Diesel Engine Smoke colour serves as a primary tool to understand and get to know the root cause of any ongoing problem with the engine.
Once you fall in love with the sheer power and torque offered by the diesel engines, there is no going back. Diesel engines are not only powerful and full of torque, but highly fuel efficient as well. However, a diesel engine has its own downsides and it is very important that these engines are maintained really well. A well-maintained diesel engine can go on for years, putting up huge miles on the odometer, without any major mechanical work.
One of the most prominent issues faced by the owners of the diesel vehicles is smoke. Yes, diesel engines smoke a lot and its not just limited to one kind of smoke.
Generally, smoke can be of three colours: black, white and blue. What smoke means what? Don’t worry, AutoHunters are here to help you understand diesel engine smoke.
- Black Smoke Black smoke indicates incomplete combustion of fuel and is a common site for diesel vehicle owners. A number of issues cause black smoke, such as:
- Dirty or worn out fuel injectors.
- Incorrect fuel injection timing.
- Faulty turbocharger, or turbo lag
- Faulty or dirty exhaust gas recycling (EGR) system
- Incorrect valve clearance
- Incorrect fuel to air ratio
- Dirty or restricted air cleaner systems
- Over loading the engine
- Poor fuel quality
- Cool operating temperatures
- High altitude operation
- Excessive carbon build-up in combustion and exhaust spaces
While black smoke is most of the times, prominently visible under full power, or during the lag before the turbocharger boosts the air
supply to match fuel usage, it can also be seen across the operating range of the engine. If some amount of black smoke is visible in the early stages of acceleration and during gear changes, you should not be worried, but if it is excessively high, you should get your car checked by a mechanic.
- Blue SmokeThe reason behind blue smoke is engine lubrication oil burning. The engine oil can enter the combustion chamber because of:
- Worn valve guides, or seals
- Cylinder &/or piston ring wear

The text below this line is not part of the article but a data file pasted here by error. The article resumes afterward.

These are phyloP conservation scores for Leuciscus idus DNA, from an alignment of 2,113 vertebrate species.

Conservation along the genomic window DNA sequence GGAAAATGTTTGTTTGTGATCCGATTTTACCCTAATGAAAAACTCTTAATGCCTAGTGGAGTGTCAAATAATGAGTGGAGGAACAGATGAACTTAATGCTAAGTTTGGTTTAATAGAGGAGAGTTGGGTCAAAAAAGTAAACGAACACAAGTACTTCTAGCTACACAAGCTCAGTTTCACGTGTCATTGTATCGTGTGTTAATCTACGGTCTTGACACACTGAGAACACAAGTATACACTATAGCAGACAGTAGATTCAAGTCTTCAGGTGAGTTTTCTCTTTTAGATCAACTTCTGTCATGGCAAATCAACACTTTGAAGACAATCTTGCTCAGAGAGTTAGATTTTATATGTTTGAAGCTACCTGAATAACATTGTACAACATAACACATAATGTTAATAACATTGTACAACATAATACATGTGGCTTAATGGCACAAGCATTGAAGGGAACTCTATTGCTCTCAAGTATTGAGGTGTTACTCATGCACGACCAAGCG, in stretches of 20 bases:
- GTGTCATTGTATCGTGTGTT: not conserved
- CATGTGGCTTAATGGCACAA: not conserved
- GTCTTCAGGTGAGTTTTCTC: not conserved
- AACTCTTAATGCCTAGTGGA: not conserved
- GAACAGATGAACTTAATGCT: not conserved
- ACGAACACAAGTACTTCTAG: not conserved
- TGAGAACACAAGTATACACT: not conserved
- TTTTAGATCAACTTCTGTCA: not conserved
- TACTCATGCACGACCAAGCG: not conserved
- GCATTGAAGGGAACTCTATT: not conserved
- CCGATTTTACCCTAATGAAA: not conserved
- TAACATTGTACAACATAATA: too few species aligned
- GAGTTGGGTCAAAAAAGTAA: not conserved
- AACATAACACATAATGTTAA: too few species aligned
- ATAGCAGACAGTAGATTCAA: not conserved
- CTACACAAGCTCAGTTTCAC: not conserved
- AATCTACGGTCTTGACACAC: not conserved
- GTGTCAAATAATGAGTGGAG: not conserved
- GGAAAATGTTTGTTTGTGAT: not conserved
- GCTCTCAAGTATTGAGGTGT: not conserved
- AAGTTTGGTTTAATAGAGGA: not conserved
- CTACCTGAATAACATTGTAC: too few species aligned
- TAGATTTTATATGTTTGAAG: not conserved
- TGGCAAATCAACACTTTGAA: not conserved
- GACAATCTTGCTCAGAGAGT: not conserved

- Cylinder glaze
- Piston ring sticking
- Incorrect grade of oil .. too thin and getting past rings, or valves guides
- Fuel dilution of the oil, making it too thin.
During cold starts, blue smoke is most evident, which may reflect reduced oil control due to carbon fouling deposits around the piston rings and/or cylinder glaze. Blue smoke should not be evident at any stage. An engine may burn oil without blue smoke because modern engines have good compression which completely burns oil. You should regularly check engine oil levels and if the oil levels are found to be below than normal, even when you top up the oil to the maximum, then it is the time to go to the mechanic.
- White smoke White smoke is caused by raw and un-burnt fuel passing along with the exhaust gases. It can be caused due to:
- Incorrect fuel injection timing: If the white smoke is constantly evident, it indicates a mechanical defect, or incorrect fuel timings.
- Defective fuel injectors
- Low cylinder compression: May be caused by leaking valves, sticking piston rings, ring wear, cylinder wear or cylinder glaze.
When white smoke occurs at cold start and then disappears as the engine warms up, the most common causes are fouling deposits around piston rings and/or cylinder glazing. White smoke from the engine is any serious issue and you should take your car to the mechanic ASAP to save your car from any further damage.
We hope that you found this article helpful.